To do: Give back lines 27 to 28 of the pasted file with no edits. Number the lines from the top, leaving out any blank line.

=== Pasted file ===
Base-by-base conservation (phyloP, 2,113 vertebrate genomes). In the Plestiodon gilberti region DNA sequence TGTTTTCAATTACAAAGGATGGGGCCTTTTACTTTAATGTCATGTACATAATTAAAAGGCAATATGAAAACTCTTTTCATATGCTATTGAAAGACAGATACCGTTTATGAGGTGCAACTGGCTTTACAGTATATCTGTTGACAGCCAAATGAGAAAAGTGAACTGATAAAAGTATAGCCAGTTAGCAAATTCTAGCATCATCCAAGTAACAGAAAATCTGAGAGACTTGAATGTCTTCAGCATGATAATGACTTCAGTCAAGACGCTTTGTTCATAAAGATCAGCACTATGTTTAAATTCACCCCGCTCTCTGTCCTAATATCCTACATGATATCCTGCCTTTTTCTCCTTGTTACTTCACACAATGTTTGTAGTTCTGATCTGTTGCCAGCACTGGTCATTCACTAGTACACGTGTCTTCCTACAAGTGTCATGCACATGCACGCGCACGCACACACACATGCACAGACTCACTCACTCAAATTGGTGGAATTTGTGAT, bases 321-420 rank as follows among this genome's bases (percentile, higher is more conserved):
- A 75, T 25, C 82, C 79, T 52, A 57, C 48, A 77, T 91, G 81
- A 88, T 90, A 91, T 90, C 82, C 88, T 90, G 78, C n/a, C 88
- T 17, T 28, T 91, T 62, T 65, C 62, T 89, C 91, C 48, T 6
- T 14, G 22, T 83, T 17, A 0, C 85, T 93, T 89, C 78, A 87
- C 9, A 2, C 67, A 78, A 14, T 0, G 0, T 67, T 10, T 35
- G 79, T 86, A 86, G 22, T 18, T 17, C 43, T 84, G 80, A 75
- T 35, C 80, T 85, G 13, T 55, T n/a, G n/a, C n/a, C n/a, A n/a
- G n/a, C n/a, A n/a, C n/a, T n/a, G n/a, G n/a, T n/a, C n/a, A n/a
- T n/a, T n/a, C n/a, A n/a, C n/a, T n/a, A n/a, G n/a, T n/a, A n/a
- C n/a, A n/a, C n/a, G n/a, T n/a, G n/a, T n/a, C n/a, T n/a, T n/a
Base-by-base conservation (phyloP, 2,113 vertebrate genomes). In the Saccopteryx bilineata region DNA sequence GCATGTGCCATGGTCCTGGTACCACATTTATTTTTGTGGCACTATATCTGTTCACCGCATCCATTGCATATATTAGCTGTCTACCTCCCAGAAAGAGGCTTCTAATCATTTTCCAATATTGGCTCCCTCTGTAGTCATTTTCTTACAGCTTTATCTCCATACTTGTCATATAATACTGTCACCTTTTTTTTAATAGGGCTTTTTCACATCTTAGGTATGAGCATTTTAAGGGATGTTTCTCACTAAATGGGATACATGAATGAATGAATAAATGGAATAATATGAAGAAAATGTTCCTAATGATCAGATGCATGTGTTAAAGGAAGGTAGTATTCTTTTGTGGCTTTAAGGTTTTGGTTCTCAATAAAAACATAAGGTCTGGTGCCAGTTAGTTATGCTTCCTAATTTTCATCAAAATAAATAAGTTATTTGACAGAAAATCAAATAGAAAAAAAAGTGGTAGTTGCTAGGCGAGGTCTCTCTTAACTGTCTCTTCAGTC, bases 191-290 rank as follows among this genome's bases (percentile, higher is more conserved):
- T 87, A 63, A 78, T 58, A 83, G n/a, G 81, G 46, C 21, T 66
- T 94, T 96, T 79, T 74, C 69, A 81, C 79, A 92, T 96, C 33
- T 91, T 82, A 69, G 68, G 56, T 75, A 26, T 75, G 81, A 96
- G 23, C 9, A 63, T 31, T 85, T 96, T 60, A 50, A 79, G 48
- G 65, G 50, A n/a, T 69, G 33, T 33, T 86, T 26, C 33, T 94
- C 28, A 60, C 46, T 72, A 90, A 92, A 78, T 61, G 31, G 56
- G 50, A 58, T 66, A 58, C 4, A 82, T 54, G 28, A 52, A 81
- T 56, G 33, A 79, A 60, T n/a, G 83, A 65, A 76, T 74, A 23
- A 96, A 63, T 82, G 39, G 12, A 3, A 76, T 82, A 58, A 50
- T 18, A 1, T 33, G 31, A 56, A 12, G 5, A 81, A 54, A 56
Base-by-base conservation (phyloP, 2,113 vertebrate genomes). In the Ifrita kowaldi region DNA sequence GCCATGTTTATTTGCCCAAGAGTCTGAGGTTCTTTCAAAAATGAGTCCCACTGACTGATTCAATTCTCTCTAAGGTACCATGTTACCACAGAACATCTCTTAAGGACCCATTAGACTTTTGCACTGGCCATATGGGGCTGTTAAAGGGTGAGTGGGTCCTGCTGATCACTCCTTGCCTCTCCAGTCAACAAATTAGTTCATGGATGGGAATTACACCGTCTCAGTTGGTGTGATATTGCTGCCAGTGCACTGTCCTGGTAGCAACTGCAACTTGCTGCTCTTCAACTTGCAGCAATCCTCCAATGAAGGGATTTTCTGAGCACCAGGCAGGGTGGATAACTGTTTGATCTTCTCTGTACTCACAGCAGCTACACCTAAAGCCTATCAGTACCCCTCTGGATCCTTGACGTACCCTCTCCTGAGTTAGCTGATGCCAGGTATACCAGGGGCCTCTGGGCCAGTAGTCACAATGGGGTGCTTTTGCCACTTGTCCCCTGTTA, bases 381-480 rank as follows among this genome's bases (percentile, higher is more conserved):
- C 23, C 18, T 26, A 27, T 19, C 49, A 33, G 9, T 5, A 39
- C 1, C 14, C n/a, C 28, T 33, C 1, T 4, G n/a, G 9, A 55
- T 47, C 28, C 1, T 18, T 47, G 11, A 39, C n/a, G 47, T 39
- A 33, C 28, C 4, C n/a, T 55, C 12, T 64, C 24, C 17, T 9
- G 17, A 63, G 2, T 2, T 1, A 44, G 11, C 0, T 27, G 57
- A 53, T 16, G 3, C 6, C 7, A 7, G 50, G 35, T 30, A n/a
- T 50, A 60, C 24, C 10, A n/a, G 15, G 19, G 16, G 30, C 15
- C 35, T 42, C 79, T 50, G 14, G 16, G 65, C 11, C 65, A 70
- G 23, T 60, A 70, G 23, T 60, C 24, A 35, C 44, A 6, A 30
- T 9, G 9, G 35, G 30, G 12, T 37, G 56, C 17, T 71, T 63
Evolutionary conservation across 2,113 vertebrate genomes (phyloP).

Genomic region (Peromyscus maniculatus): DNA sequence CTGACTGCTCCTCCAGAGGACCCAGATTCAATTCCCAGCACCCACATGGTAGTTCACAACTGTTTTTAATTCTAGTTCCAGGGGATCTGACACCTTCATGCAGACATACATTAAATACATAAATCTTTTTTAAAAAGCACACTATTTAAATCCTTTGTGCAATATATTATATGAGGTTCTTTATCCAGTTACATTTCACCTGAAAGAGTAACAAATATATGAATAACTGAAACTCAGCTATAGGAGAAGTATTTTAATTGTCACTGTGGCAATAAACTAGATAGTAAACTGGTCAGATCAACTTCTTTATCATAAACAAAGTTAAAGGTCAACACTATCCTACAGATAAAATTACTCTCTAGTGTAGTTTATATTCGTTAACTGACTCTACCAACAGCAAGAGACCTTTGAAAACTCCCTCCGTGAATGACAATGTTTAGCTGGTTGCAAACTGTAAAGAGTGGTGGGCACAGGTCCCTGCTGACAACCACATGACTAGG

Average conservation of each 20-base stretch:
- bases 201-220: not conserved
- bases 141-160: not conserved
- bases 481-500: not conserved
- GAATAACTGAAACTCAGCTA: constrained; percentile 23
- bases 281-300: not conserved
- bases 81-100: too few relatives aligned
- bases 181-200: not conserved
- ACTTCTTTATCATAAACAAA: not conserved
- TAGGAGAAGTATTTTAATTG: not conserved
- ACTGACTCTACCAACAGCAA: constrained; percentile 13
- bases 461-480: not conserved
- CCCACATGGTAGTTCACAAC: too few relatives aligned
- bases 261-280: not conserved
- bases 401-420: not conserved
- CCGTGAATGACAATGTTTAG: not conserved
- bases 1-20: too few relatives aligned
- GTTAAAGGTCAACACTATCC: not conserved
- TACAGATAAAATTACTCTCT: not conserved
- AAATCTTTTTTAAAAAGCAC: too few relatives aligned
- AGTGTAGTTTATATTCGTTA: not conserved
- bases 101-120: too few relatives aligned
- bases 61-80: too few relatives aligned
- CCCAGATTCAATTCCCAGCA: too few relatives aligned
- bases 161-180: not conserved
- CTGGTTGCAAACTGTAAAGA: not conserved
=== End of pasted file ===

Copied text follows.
- A 33, C 28, C 4, C n/a, T 55, C 12, T 64, C 24, C 17, T 9
- G 17, A 63, G 2, T 2, T 1, A 44, G 11, C 0, T 27, G 57